Why I am so scared of Paulsgrove Woman

'There on TV were the mums (no dads), shoulders tattooed, faces studded. Never has the social divide seemed so wide'
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The Independent Online

That's Britain for you. Across the channel they got the French Revolution, liberté, égalité, fraternité (and a bit of head-chopping), and all we got were the Gordon Riots and mobs stoning Catholics. So when working-class women and their children take to Portsmouth's streets, it isn't in support of the NHS, or to demand better nurseries, but out of a desire to hang, burn or castrate some of their neighbours. This depressing failure of the proletariat to perform their historical task is slightly reminiscent of those days in 1968, when dockers and meat-porters marched - not for socialism or against the Vietnam war - but in support of Enoch Powell.

That's Britain for you. Across the channel they got the French Revolution, liberté, égalité, fraternité (and a bit of head-chopping), and all we got were the Gordon Riots and mobs stoning Catholics. So when working-class women and their children take to Portsmouth's streets, it isn't in support of the NHS, or to demand better nurseries, but out of a desire to hang, burn or castrate some of their neighbours. This depressing failure of the proletariat to perform their historical task is slightly reminiscent of those days in 1968, when dockers and meat-porters marched - not for socialism or against the Vietnam war - but in support of Enoch Powell.

Watching Paulsgrove Woman at work over the last few days has re-emphasised for me how scared I am of a certain part of our society - as terrified, certainly, as ever the Victorian bourgeoisie were of the poor of Seven Dials. There on TV were the mums (no dads), faces studded, shoulders tattooed, too-small pink singlets worn over shell-suit bottoms, pallid faces under peroxided hair telling tales of a diet of hamburgers, cigarettes and pesticides.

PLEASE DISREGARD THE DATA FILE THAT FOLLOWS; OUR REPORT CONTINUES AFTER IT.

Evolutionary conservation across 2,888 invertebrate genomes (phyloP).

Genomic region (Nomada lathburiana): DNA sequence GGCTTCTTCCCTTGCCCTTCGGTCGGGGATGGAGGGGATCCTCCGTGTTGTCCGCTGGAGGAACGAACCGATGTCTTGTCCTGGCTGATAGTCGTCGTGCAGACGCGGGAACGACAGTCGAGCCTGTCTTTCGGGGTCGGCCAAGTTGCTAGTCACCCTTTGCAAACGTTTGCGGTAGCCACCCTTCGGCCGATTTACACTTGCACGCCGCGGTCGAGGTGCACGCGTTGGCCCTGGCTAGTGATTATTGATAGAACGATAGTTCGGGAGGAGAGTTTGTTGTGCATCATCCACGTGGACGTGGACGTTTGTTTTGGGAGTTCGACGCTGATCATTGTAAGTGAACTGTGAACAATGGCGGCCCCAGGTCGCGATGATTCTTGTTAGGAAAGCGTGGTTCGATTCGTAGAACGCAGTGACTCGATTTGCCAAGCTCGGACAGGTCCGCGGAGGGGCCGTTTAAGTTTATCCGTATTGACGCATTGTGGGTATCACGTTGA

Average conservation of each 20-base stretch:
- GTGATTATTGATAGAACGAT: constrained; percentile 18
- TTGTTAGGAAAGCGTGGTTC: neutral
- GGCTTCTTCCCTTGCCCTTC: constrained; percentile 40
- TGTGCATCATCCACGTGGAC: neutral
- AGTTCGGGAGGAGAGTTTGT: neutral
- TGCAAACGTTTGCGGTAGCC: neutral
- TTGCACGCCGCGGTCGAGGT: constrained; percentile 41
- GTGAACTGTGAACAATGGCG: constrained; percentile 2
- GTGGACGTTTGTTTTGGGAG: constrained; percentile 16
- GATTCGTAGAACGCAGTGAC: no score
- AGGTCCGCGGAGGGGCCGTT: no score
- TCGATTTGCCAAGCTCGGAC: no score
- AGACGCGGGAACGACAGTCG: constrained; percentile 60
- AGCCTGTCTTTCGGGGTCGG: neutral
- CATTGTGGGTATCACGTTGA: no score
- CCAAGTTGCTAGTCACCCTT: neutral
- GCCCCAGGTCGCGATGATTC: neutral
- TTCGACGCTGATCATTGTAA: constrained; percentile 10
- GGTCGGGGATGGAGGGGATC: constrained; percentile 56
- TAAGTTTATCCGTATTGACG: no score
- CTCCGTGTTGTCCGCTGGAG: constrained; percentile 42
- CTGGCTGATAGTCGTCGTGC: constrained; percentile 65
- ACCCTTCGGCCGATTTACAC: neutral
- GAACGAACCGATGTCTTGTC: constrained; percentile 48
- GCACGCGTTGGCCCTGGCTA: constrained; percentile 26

And they'd taught their three-year-old kids (on whose behalf all this was supposedly being done) to chant slogans about hanging and killing. Paulsgrove Woman, I felt, was of an alien race to me. No wonder the BBC employed anthropologists with cut-glass accents to interpret these people for the sake of bemused viewers. Never has the social divide seemed so wide.

And they were having fun. The glee with which two young women hurled telephonic abuse at a supposed offender put me in mind of the smiling faces you see in lynching photographs from the Old South. It's an evil pleasure, this - especially when there's very little interest in guaranteeing that the next victim is actually guilty of the (very general) offence with which they are charged. The sentiment exposed by one mother of three (where was her husband?) said it all. "I'd like to see 'em all castrated," she told the camera, "And I don't mean chemically." In other words, the enjoyment to be had from the offender's suffering was every bit as important as the objective of preventing reoffending. If not more. I was reminded of the scene in Zola's Germinal when the capitalist's genitals were ripped off by the mob.

Nevertheless the Paulsgrove phenomenon is interesting, if only because it involves one of the least listened to and inarticulate sections of society. I hear the atavistic hatred in the shrill voices, but I hear other things as well.

Many of these women have cause to feel dumped on. Almost all paedophiles are men; a significant number of the women are single mothers, some of whom have been mistreated or abandoned by men. They're used to feeling like the bottom of the social heap. Yet here are blokes living among them whom even they can despise, and on behalf of the one thing that does belong to them: their children. A telling comment from one interview was that drug-dealing had now become part of the scenery in Paulsgrove, but that paedophilia never would be; they may have failed in every other way to protect their families, but not in this.